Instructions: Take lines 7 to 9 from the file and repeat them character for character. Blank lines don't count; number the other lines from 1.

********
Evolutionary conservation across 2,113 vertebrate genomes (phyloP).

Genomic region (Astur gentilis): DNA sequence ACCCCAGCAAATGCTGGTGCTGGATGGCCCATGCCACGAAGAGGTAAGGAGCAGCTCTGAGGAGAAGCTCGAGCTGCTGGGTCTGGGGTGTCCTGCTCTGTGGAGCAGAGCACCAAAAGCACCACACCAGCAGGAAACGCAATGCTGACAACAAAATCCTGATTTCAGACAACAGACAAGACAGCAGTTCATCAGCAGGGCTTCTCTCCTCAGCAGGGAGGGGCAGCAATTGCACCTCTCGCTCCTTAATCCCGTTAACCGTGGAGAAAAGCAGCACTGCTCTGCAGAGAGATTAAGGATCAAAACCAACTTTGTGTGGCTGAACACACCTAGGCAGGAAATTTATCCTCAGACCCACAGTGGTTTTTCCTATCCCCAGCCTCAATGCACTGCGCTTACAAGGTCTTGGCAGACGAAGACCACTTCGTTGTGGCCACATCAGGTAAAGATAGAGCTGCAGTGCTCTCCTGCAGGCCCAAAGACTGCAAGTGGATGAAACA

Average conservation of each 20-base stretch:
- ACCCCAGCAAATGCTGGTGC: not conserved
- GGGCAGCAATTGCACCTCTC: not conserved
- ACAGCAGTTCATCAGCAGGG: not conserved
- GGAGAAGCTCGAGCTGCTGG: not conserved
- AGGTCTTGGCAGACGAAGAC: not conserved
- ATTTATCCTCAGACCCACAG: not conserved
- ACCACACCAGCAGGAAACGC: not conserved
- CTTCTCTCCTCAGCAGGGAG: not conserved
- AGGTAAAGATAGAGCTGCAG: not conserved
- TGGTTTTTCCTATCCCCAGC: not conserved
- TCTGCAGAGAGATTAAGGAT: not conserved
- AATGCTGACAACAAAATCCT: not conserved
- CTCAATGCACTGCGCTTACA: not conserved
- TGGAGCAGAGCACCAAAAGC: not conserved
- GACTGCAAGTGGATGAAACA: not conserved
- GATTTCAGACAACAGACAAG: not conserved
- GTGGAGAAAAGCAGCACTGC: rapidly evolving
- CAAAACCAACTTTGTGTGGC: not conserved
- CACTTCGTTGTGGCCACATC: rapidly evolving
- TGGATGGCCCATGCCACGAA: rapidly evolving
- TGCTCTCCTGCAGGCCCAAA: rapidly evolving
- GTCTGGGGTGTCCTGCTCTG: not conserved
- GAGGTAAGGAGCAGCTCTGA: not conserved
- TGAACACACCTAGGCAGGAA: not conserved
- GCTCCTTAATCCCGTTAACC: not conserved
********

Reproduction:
- GGAGAAGCTCGAGCTGCTGG: not conserved
- AGGTCTTGGCAGACGAAGAC: not conserved
- ATTTATCCTCAGACCCACAG: not conserved